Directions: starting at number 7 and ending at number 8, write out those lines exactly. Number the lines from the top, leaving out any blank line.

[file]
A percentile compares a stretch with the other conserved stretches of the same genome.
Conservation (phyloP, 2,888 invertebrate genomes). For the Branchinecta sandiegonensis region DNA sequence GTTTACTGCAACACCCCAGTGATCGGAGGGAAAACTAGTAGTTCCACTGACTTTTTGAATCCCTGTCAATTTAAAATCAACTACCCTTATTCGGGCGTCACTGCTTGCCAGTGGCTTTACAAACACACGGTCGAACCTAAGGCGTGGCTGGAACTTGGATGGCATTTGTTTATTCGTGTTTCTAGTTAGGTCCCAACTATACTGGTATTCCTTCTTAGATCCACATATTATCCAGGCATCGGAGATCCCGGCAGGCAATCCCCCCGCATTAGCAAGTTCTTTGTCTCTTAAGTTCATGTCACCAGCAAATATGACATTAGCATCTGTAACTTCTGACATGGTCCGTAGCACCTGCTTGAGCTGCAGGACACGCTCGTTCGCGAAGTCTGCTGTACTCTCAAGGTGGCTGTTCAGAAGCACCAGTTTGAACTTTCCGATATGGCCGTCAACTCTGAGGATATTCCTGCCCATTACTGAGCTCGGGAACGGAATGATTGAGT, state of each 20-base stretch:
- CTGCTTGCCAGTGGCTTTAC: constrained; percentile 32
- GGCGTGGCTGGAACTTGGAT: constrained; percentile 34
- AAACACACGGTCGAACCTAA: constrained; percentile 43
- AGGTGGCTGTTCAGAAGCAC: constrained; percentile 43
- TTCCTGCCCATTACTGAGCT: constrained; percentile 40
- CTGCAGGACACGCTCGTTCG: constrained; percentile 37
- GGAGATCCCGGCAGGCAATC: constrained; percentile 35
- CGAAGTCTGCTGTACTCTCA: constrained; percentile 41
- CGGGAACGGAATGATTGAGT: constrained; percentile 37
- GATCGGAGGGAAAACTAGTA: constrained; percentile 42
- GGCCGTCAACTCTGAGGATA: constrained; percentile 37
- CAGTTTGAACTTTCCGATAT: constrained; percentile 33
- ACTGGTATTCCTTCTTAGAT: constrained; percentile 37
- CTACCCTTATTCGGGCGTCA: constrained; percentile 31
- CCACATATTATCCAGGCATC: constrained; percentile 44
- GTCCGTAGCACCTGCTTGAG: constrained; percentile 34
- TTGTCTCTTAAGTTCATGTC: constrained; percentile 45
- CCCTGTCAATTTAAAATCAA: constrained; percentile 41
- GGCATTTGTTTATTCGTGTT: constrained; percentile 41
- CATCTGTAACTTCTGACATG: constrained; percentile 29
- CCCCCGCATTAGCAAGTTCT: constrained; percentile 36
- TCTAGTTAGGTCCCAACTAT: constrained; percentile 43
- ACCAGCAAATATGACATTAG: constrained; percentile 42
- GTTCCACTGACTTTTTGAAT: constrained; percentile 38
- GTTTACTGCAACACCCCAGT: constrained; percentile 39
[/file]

- TTCCTGCCCATTACTGAGCT: constrained; percentile 40
- CTGCAGGACACGCTCGTTCG: constrained; percentile 37